For your listening pleasure, Kathryn Kirkpatrick reads from the “Threshold” section of her 2011 poetry collection, Unaccountable Weather.
We began our conversation with a discussion of her academic background and her current dual appointment at Appalachian State University, in both their English Department and Sustainable Development Program.
P53: How would you say your different fields set you up to write this collection?
KK: When I get over my head with the poems, I turn to the other writing, in my case interdisciplinary essays, and it helps to work out other parts of me. I think broad reading and different kinds of thinking inform the poems we write in incalculable ways. It’s like having another kind of experience to draw on.
Carolyn Forche used to say that she had to become a different kind of person to write different kinds of poems—in her case, she traveled and immersed herself in complex political work and witnessing. But I think you can do this kind of travel in many ways. For me the conjunction of our environmental and political crises has been so devastating that I have to engage at more levels to keep feeling constructive. I think the poems in this collection have the same spirit—how can this experience of illness and fear be worked with constructively.
P53: What philosophies did you find central, or running parallel, to your subject, in the course of writing Unaccountable Weather?
KK: Well, for one thing, I wanted from the start to structure the book as a trip through the underworld. I suppose it was my training as a feminist—I felt as if male poets have no problem allying their experience with some kind of mythic text, and I felt that in order to write myself through and out of any kind of victim status, I could reframe the illness in that way. That’s how the goddess poems become part of the collection—they started to feel to me like the representation of what Julia Kristeva calls Monumental time or the theologians call Kairos time. That’s a cyclical almost spatial form of time you can walk around it, and it helps to gesture toward that sense of timelessness one experiences when ill. Those poems interrupt the linear narrative in the book in ways that felt right.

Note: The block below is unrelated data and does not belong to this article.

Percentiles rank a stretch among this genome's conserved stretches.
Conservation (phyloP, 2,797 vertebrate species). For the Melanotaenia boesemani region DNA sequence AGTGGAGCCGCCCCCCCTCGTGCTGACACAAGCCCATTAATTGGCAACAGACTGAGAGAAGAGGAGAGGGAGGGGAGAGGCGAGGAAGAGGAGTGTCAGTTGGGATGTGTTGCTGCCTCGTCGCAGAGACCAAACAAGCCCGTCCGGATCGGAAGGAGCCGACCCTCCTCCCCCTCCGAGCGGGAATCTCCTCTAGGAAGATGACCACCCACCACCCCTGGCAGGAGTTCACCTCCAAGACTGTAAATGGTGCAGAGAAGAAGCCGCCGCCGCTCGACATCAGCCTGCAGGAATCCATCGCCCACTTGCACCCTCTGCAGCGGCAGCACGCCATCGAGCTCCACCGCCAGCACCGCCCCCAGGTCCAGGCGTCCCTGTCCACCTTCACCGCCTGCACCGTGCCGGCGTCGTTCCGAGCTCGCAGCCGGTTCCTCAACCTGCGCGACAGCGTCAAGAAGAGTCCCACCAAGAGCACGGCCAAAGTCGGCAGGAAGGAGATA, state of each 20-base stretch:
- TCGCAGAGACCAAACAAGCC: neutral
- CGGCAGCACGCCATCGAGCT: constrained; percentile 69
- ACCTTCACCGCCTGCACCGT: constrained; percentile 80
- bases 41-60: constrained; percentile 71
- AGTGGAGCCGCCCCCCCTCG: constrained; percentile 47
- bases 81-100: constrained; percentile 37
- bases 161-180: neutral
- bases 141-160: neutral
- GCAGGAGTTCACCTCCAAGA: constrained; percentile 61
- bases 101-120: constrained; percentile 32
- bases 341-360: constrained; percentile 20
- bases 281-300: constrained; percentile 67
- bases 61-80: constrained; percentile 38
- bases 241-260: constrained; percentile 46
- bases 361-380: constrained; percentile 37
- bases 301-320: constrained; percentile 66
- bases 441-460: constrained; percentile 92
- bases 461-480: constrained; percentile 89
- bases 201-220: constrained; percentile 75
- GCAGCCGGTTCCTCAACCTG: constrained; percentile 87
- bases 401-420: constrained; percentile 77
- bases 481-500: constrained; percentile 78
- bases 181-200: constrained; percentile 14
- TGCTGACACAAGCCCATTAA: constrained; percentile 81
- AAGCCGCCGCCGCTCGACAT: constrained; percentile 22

P53: I definitely felt all of that. The perversion of the concept of what is natural, either in time, body or environment, was strange and powerful. Moving toward a more practical aspect of the writing, what role did research or conversation play in collecting and creating the voices of your narrators?
KK: When you’re in that medical space of life and death, all the facades can really drop, and your kinship with other people comes to the fore. There’s just no reason to play any kind of social game. One of the lines in the book is “This is the urgent business of survival.” So in that space and with the people that are able to meet you there—not everyone is—the most incredible things get said and exchanged. People told me stories they had heard across the years about women living with, recovering from, going through breast cancer, and I wanted to get those voices into the world. They inspired me with their fiestiness, and I had certainly heard nothing like them before. I wanted to honor those women in some way.
And, of course, those women turned out to be some of my guides.
P53: What was foremost in your mind, thematically or technically while writing the collection? And what was the greatest obstacle to its completion?
KK: Besides the trip through the underworld, I had no definite plan. And honestly, I wrote many of the poems while I was undergoing medical treatments. I can remember drafting a poem and working on it on a bus in Carrboro as I made my way to a radiation treatment. You really get to know your relationship with your art in such a situation. I would never have imagined how sustaining the writing would prove to be.
The obstacles involved my own fears about making this kind of material so visible. It was a rather frightening prospect for a while. And it didn’t feel like the kind of manuscript I wanted to “shop around” a lot. I really didn’t send it to many places. When Kay Byer said “Send it to Press53—that would be a good home for that book—that’s exactly what I did.”
P53: Was this a huge shift in terms of personal connections in your writing?
KK: I’ve always worked with elements of my own experience, transforming as I go.
P53: Well, I feel like we’ve just grazed the surface, but I should probably wrap things up with one last question. What are you currently working on?
P53 : At the moment I’m getting an earlier manuscript ready for press; it’s called Our Held Animal Breath and should be out in the fall of 2013. But I’m also drafting new poems, of course!
Kathryn Kirkpatrick’s Unaccountable Weather is available through Press 53 and Amazon.com.